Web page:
An undercover FBI agent falls in love with a recently widowed mafia wife, who is trying to restart her life following her husband's murder while being pursued by a libidinous mafia kingpin seeking to claim her for himself.
A wealthy woman is murdered in her beach house. The husband is allegedly knocked out first. He inherits all her inherited wealth. He has a female corporate lawyer, criminal prosecutor 4 years ago, represent him in court. Guilty?
The Fabulous Baker Boys, a Seattle-based duo piano lounge act performing cheesy jazz renditions of pop standards, is comprised of thirty-something brothers Frank and Jack Baker. Older Frank, married with two children, is the controlling business manager, front man and sole programmer of the playlist. Younger Jack is the carefree one without commitments to anything or anyone, including women, he who has had a long string of one night stands, most specifically with cocktail waitresses. Jack's strongest commitments are to his aging dog, Eddie, and to Nina, the lonely adolescent who lives in the apartment above his with her single, constantly dating mother. Jack's commitment to Nina is because of her unwavering commitment to him. The Baker Boys' act is becoming stale and outdated, and as such their ability to hold onto what gigs they are able to get is getting more difficult. So Frank comes up with the idea of hiring a singer to beef up the act. After thirty-seven failed auditions, they ...Written by
Jack's apartment was actually a set created by Production Designer Jeffery Townsend. See more »
When Frank rushes Susie to a store to buy an appropriate dress for her first performance, the price tag on the black dress is at the back of the dress by her neck. In the kitchen of the cocktail lounge, the price tag is at the side of the dress by her waist. See more »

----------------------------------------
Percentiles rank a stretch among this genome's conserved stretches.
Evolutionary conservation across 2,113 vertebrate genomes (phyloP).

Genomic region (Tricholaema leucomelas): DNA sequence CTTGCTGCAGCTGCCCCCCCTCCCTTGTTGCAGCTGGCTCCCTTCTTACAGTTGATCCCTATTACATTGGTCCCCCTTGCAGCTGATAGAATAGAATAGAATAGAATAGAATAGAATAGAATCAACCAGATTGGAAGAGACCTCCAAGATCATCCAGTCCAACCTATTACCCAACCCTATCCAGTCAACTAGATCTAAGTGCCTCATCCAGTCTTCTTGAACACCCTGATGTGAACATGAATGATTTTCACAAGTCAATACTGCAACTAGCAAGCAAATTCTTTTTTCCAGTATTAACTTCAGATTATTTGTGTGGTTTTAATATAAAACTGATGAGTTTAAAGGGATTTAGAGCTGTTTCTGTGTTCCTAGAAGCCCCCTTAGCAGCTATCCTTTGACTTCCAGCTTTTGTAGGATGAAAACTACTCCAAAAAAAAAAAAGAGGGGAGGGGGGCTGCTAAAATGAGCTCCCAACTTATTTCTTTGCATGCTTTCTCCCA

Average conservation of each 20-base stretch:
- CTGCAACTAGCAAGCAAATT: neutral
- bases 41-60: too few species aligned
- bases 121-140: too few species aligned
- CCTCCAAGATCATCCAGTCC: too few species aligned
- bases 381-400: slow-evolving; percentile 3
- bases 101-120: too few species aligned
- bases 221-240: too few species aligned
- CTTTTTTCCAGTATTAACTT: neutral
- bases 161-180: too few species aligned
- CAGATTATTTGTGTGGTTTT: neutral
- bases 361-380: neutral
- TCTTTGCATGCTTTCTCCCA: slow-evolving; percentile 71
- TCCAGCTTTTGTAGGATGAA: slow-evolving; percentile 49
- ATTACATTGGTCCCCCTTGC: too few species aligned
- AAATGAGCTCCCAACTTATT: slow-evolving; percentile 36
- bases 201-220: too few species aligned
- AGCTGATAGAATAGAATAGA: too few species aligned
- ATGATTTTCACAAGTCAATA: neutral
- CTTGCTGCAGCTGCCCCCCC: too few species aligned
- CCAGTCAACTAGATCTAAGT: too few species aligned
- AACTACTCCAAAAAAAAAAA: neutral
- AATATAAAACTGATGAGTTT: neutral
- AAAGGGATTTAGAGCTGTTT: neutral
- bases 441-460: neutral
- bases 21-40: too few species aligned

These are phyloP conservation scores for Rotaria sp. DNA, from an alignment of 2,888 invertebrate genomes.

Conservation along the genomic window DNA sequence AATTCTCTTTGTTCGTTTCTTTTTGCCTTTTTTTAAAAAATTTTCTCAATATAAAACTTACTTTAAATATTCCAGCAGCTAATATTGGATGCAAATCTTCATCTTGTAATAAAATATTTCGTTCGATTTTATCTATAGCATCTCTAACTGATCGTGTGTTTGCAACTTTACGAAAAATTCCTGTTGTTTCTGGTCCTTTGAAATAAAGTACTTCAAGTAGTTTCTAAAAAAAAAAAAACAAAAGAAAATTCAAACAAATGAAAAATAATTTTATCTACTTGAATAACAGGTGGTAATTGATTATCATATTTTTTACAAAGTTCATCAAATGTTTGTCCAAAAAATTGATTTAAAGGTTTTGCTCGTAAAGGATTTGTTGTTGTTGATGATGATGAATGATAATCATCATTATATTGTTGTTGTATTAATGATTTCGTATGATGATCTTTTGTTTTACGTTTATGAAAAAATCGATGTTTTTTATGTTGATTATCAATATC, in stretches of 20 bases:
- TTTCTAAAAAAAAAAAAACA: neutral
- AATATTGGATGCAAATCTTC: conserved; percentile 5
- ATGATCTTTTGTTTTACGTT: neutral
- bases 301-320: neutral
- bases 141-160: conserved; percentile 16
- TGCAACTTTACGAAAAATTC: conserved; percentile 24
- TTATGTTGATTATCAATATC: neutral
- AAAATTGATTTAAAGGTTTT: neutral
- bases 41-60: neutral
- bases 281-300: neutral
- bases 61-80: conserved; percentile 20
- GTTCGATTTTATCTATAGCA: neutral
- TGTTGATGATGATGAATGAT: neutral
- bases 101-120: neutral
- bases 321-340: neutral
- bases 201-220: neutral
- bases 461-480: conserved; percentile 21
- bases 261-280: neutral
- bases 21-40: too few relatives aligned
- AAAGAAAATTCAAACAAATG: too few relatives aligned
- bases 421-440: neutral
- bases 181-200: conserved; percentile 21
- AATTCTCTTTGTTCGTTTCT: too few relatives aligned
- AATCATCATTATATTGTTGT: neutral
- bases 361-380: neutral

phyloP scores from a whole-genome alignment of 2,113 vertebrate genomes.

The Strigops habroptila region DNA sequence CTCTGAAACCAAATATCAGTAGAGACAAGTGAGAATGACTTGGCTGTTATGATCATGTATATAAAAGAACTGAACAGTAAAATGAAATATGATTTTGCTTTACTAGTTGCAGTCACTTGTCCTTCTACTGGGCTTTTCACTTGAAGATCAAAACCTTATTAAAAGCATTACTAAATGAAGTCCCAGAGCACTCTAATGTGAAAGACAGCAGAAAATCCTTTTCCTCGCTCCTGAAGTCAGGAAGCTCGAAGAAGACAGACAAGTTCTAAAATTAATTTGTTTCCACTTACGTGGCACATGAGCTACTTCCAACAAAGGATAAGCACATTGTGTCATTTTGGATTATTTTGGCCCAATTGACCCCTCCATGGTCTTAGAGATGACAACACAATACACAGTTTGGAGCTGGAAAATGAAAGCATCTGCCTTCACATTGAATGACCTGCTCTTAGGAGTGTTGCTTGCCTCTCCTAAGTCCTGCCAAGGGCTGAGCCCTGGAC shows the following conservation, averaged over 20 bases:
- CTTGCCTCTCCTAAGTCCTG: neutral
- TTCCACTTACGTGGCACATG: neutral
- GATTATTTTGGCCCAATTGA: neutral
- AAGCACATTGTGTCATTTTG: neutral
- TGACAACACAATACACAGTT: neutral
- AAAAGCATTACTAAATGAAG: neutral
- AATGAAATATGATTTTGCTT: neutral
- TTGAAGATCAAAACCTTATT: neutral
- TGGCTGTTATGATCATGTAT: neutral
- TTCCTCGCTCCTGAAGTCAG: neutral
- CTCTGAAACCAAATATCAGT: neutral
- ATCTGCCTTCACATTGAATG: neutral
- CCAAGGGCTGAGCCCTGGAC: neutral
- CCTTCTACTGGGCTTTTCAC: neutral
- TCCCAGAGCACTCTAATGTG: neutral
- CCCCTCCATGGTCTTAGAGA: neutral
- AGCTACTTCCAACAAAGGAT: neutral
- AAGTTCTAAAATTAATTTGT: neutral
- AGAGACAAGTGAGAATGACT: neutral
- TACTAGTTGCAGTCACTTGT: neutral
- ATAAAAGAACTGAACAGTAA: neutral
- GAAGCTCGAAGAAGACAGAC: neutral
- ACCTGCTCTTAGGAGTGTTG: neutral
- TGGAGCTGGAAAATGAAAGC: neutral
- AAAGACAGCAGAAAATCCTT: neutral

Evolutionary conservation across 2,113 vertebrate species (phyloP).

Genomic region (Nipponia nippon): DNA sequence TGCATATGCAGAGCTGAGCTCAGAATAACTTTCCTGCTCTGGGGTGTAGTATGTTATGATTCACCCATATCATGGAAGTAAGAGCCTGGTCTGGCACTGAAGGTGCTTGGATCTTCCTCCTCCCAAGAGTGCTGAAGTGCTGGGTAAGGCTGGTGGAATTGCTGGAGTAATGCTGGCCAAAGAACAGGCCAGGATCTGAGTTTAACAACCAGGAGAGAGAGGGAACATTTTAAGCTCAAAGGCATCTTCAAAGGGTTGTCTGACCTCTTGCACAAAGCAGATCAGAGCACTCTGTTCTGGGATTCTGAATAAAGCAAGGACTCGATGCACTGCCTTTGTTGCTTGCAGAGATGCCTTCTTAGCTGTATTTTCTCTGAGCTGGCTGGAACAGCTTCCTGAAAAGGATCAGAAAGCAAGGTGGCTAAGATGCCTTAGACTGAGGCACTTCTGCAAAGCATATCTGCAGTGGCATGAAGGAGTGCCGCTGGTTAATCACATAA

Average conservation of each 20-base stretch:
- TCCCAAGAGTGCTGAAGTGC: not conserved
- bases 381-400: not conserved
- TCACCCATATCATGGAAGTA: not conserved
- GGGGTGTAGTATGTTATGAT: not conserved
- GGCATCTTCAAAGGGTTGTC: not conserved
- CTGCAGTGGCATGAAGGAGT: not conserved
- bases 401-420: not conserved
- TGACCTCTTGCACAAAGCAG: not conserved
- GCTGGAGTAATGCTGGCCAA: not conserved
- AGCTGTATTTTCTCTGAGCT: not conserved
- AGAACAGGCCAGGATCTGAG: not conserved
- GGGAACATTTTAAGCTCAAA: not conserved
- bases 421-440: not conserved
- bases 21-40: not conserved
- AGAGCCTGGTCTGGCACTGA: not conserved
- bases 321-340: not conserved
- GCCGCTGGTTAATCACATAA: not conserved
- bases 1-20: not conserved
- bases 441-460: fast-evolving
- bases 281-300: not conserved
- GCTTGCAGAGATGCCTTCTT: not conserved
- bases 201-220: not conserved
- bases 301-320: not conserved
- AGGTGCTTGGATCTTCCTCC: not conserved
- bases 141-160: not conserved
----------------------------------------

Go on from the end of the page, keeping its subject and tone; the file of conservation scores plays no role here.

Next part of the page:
The Baker brothers, Frank and Jack, played by real-life siblings Beau Bridges and Jeff Bridges, have presumably never performed with the Boston Symphony nor rocked on the stage at Woodstock. In the music profession, they are closer to the equivalent of bottom feeders, plying their trade as two-piano lounge musicians. Moreover, gigs in Seattle, where they are based, are getting harder and harder to extract from nightclub owners. Lack of pizazz is beginning to show. The brothers thus reach a business decision to audition for a female singer to enliven their act, leading to Michelle Pfeiffer, whose character is named Susie Diamond and looks every bit the name.
As even those who have not seen the movie may be aware, the highlight is Pfeiffer's show-stopping performance of "Makin' Whoopee" in a sleek red dress atop Jeff Bridges' piano. It occurs, as the trio ascends to better venues, in the ballroom of a getaway resort hotel on New Year's Eve. Pfeiffer won a Golden Globe and other awards for best actress, but Jessica Tandy won the corresponding Oscar for Driving Miss Daisy.
My vote still goes to Pfeiffer, and to Susie. The intriguing, charisma-challenged character, however, is the punctilious Frank, a devoted family man and manager of the act. Frank's pitches to his audiences, making segues from one song to another, are schmaltzy to the point of embarrassment, and yet he applies a time-honored work ethic to his calling, and construes the approach as professionalism. To his brother Jack, in contrast, it's just a job, the relative status of which may be what is life-grating and produces his usual sullenness. Jack would rather be doing a sneak-away stint at a jazz club than pursuing the everyday career into which he is slotted.
So... Pfeiffer is great. Beau Bridges, in her shadow, is more overlooked than he should be. As is the movie. Jeff Bridges rounds out the cast and has his moments. It's a good rental option for a New Year's Eve.
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